Facility management industry faces talent challenge
A shortage of skilled facility managers is the biggest hurdle to the delivery of FM services in Asia Pacific, according to a Jones Lang LaSalle survey of over 60 senior facility management professionals at the recent World Workplace Asia 2012 conference held in Singapore.
Key survey findings were:
• Almost three-quarters, or 73% of respondents, believe that skills shortage is the most important factor inhibiting the delivery of facility management in Singapore.
• Turnover of talent is the second biggest challenge facing the industry in Singapore for two-thirds of respondents (67%), suggesting that skilled FMs can and do utilise their significant bargaining power.
• More than half (57%) believe that a lack of understanding around the value of facility management is a major challenge to the delivery of these services in Singapore.
• The top three benefits that respondents expect facility management outsourcing to deliver are access to best practice, value for money and innovation in business.
• The top three factors that will shape the future of facility management are alignment to core business, business continuity, and cost and risk management through outsourcing.
“Facility managers in the region today are faced with a difficult challenge: businesses are asking for—and expecting—more from their service offering and delivery. This means that preparedness and access to non-traditional skills are now the most pressing concerns for professionals in the industry,” said Jordi Martin, Managing Director of Integrated Facilities Management in Asia Pacific for Jones Lang LaSalle
“At the same time, businesses are embracing facility management as a key component of their real estate strategy and are keen to work in partnership with FM providers. For potential new recruits within and outside the industry, this is an attractive prospect,” Jordi added.
Top CRE Firms Report Solid Mid-Year Returns, But See Caution in Market Uncertainty
CRE Firms Enter Important Second Half of 2012 Facing Lingering Questions About Global Sovereign Debt, Job Growth And Economy’s Potential Impact On Property Markets
By Randyl Drummer
August 1, 2012
CEOs of the major publicly traded real estate services firms hit on several of the same themes this week in outlining their mid-year financial results, presenting a portrait of busier transaction activity and improving property fundamentals in a still tentative real estate recovery, hindered by uncertainty over the U.S. elections — and especially, slower-than-expected job growth and other setbacks in the ongoing saga of the U.S., global and European economic recoveries.
Common themes in conference calls for second-quarter and six-month financial reports by executives for CBRE Group, Jones Lang LaSalle, HFF Inc. and FirstService Corp., parent of Colliers International — companies at the center of real estate activity and market conditions — included solid growth in investments sales activity, especially in the Americas; and weaker leasing revenues as landlords and tenants put off making decisions.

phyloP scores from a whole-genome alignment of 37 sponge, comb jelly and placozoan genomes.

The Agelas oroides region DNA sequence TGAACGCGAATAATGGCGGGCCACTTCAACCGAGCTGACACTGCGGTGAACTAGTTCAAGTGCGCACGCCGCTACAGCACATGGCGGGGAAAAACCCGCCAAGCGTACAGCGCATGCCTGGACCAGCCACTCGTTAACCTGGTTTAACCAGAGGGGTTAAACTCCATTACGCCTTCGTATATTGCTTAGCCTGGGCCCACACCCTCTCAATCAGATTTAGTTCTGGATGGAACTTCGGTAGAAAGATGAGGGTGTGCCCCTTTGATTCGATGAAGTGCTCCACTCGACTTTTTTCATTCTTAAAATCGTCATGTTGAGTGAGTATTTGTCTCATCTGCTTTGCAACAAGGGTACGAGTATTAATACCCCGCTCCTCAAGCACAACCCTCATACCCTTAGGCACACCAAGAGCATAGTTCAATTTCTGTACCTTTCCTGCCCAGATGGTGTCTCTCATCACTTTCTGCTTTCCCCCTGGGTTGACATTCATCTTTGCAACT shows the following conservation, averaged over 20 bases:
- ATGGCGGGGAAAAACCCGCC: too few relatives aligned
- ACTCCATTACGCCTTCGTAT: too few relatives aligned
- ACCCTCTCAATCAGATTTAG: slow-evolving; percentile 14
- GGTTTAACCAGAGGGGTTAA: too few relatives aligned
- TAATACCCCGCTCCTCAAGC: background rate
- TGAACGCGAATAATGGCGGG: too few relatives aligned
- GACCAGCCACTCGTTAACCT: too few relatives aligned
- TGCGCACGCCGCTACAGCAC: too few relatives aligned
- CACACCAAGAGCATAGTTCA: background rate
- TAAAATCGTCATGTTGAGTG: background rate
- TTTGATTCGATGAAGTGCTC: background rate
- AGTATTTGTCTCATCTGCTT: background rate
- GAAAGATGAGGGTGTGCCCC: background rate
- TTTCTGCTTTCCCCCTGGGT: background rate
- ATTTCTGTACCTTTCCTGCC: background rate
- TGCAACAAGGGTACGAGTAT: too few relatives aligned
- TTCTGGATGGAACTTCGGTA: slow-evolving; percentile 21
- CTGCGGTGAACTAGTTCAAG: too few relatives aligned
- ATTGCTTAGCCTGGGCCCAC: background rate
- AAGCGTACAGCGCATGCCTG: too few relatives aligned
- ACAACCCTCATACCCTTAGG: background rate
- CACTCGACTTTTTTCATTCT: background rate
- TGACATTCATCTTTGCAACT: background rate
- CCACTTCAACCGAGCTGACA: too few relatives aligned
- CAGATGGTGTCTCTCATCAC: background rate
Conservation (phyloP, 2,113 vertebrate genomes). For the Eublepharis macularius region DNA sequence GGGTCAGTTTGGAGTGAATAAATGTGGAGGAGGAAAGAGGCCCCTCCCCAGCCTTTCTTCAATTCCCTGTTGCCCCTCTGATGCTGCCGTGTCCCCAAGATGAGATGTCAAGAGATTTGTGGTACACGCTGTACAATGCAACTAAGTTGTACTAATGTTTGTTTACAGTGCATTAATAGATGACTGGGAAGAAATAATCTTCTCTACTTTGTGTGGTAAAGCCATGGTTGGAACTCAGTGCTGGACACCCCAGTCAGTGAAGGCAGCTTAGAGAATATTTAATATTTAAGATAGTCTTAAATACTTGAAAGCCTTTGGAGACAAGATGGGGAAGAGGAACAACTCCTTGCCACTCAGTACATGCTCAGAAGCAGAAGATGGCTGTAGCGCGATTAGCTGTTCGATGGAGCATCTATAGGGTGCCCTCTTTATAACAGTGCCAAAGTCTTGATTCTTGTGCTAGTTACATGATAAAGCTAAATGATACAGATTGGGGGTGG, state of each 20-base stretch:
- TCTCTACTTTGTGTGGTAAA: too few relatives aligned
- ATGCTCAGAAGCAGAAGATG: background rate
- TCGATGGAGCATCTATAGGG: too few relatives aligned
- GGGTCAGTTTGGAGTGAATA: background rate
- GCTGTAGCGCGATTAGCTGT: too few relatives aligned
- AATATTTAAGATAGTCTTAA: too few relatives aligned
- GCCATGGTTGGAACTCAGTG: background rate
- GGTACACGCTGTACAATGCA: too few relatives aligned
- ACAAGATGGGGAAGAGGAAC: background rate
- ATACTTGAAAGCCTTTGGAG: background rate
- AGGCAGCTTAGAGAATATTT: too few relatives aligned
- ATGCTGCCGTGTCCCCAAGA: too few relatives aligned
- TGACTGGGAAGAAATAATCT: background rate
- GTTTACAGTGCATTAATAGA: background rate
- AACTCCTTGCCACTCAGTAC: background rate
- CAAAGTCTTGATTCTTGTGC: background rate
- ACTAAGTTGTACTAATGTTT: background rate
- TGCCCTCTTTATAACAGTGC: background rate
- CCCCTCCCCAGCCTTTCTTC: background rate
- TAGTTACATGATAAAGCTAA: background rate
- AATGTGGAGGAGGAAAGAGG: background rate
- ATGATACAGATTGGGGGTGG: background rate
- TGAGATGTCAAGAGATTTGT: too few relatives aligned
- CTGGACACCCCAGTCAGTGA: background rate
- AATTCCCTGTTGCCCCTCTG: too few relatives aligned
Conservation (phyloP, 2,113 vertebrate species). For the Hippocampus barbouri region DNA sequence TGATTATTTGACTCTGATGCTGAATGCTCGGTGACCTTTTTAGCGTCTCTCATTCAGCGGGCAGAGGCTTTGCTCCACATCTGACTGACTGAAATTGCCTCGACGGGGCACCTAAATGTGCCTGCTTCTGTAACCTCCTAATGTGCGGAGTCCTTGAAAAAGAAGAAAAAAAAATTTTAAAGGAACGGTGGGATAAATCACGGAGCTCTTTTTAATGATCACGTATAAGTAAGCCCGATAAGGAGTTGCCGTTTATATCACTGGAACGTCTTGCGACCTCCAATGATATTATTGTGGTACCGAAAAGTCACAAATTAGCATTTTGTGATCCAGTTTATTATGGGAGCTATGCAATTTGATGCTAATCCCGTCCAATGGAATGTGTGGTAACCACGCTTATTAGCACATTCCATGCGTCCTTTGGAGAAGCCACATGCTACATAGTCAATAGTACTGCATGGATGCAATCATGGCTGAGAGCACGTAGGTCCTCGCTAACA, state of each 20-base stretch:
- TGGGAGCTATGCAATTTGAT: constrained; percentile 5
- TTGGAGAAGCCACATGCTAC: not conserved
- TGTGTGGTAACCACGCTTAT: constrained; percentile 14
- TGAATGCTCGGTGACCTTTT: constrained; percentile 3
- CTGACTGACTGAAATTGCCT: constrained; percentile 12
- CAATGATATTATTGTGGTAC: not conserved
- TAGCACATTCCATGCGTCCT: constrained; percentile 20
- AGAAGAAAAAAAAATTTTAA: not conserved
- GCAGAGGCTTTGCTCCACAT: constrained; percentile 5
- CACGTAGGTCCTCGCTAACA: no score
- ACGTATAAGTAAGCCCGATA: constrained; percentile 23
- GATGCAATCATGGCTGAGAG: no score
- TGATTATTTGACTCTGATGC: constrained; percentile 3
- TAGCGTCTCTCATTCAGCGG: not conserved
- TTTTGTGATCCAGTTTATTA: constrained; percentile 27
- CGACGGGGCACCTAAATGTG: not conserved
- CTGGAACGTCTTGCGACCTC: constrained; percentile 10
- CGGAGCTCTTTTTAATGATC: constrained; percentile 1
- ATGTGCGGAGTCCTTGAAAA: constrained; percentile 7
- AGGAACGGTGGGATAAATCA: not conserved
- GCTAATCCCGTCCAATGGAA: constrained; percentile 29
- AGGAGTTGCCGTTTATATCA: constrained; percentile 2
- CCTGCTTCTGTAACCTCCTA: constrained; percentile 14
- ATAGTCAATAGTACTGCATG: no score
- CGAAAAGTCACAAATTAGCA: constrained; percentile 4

Other themes sounded by CEOs and their teams included:
Growth in outsourcing business by the industry’s two largest players, CBRE and JLL, as global companies strive to become more efficient in light of the global economic slowdown.
Increasing operational expenses from investments in higher sales headcounts, and acquisition and integration costs which cut into several firms’ margins.
Year-over-year growth in commercial mortgage brokerage business driven by continued capital availability, generally low interest rates, competitive spreads and investors continued search for yield.
As we approach, the 10th anniversary of the 9/11 tragedy, Corenet Global has released a survey on the impact the 9/11 attacks had on the corporate workplace in the US and around the world.
Events of 9/11 Changed the Workplace
CoreNet Global Survey: Companies now employ a variety risk- management measures emphasizing business continuity
ATLANTA, GA (6 September, 2011) – CoreNet Global, the world’s leading association of corporate real estate (CRE) and workplace professionals, today released the results of a survey which found that the tragic events of 9/11 had a permanent effect on the workplace.
Three-fourths of the respondents believe that companies in general are as vigilant about security measures today as they were in the aftermath of 9/11. Continue Reading →
DUBLIN–(BUSINESSWIRE)– Research and Markets ( http://www.researchandmarkets.com/research/9e9447/facilities_managem ) has announced the addition of the ” Facilities Management Outsourcing – Corporate …
Growth in the FM corporate outsourcing market is expected from 2012 onward, but will be slow and in line with construction projects being finished.